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A CurtainUp Review
Chloe's mother Alice (Janet Dacal), a writer of children's books, arrives home after work and is discouraged when she opens a letter from her publisher stating that her most recent manuscript has been rejected. "It's the Worst Day of My Life" Alice and Chloe jointly commiserate.
To make matters worse, Alice has a headache, the result of hitting her head on a light fixture riding up in the lurching service elevator. Left to rest alone, Alice is startled when The White Rabbit suddenly darts into the room but just as quickly departs. If her headache was about to miraculously disappear, mine was about to begin.
Without having any factual figures, I suspect that there may be almost as many either reverential, audacious and even perverse variations (film and stage) on the Lewis Carroll classic Alice's Adventures in Wonderland as there are of Mary Shelley's Frankenstein and Bram Stoker's Dracula. On the surface, there is no good reason to object to the approach that composer Frank Wildhorn and his collaborators Frank Murphy (book and lyrics) and George Gregory (book and lyrics) have taken to give a contemporary resonance to Carroll's absurdist Victorian fantasy. But for the deafening assault on our ears, the result of a sound system that takes no prisoners, there are elements that do work in this occasionally sufferable musical.
Wildhorn has previously demonstrated his flair for dispensing melodic content into such classic literary texts as Jekyll & Hyde, The Scarlet Pimpernel, even Dracula, The Musical. His score for Wonderland certainly has its quotient of tolerable tunes, mainly the ballads. It's a shame that neither Boyd and Murphy's relentlessly in-jokey book nor Boyd's pedestrian direction measure up to the show's stunning visual accessories.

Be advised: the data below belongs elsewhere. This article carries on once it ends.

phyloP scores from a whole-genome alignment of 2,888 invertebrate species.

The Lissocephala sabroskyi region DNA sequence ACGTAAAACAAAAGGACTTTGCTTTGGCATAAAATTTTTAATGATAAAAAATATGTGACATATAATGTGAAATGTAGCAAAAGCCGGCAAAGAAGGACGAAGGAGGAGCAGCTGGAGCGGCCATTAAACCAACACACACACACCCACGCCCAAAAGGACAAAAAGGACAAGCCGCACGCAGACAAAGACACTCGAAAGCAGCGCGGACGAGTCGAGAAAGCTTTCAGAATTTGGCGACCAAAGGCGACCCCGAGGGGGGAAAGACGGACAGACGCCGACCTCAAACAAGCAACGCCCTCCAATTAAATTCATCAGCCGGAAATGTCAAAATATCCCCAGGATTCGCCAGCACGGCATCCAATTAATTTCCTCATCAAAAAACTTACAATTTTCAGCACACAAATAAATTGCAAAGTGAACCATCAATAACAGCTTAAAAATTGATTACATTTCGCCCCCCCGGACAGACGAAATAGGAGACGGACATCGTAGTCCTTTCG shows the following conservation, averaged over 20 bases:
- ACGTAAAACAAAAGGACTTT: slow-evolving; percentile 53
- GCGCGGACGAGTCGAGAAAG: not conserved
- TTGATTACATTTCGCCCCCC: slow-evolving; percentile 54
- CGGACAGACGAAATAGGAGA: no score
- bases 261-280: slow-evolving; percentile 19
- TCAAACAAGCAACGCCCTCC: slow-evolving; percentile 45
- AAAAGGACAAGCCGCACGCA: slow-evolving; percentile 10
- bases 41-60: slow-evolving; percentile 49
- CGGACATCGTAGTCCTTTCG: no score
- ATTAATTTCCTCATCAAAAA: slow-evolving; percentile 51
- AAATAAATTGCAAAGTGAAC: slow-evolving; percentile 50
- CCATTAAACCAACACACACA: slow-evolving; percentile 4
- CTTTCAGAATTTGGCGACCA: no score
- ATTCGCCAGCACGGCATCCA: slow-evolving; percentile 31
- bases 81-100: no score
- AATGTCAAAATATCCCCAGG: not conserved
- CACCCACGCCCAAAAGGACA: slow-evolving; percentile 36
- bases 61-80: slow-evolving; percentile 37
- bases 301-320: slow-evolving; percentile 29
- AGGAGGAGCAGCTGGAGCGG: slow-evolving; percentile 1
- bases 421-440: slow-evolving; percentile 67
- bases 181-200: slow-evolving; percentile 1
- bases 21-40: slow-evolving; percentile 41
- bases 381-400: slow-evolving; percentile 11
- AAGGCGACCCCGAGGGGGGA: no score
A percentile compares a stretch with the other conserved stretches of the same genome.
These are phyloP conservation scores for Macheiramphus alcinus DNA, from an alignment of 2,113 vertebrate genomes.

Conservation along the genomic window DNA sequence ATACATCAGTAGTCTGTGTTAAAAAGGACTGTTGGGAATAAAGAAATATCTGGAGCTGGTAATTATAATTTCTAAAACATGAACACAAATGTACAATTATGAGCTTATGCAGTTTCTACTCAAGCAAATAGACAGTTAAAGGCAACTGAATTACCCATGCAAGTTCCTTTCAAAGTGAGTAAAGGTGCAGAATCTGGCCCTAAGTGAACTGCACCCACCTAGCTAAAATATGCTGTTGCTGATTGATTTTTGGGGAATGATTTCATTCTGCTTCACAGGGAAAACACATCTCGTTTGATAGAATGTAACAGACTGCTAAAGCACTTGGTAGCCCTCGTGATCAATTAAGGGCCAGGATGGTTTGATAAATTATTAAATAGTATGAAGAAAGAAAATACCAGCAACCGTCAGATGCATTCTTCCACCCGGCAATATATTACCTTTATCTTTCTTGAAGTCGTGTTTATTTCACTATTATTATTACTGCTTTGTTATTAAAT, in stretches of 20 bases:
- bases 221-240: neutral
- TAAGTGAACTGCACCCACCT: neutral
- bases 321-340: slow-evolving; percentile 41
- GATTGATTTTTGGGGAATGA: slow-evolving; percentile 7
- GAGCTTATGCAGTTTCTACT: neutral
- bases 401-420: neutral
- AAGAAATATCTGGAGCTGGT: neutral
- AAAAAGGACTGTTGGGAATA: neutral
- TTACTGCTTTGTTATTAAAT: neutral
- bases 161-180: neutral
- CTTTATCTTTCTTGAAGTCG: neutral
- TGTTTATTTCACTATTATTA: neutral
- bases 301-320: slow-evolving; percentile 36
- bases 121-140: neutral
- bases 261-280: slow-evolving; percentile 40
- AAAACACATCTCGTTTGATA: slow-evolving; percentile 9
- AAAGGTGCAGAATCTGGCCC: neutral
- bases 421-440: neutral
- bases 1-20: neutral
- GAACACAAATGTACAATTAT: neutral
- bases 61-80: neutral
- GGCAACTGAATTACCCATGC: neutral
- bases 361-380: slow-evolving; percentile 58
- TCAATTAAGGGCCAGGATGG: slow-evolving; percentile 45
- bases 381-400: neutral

A lot of consideration has obviously been given to this musical's often off-the-wall displays of eye-candy: Susan Hilferty's fantastical costumes (especially for The Queen of Hearts) and the plethora of flashy splashy high tech video projections (the work of Sven Ortel.) Set designer Neil Patel keeps a countless number of colorful set pieces sliding and gliding, expanding and contracting within a silvery Victorian frame, all of which is beautifully embraced by the often dazzling lighting of designer Paul Gallo.
Whatever lurks behind our evidently eternal fascination with the adventurous and certainly curious Alice, it isn't too much a shock to find her as an adult in New York. As portrayed with a beguiling vitality by Dacal, this Alice is rightly concerned about her career as a writer, a marriage on the skids and a neglected daughter. This is as good as reason as any for her to follow a white rabbit down a hole, only in this instance it's that darn service elevator. And what a long and wild ride it proves to be.
In deference for those who may be hesitant about taking a different route to Wonderland, some of the original Alice drawings by John Tenniel are projected on the scrim before the show begins and again before Act II. These delightful images have been subtly animated. As they are also accompanied by quotes from the original book, these were for this viewer the most charming part of the show.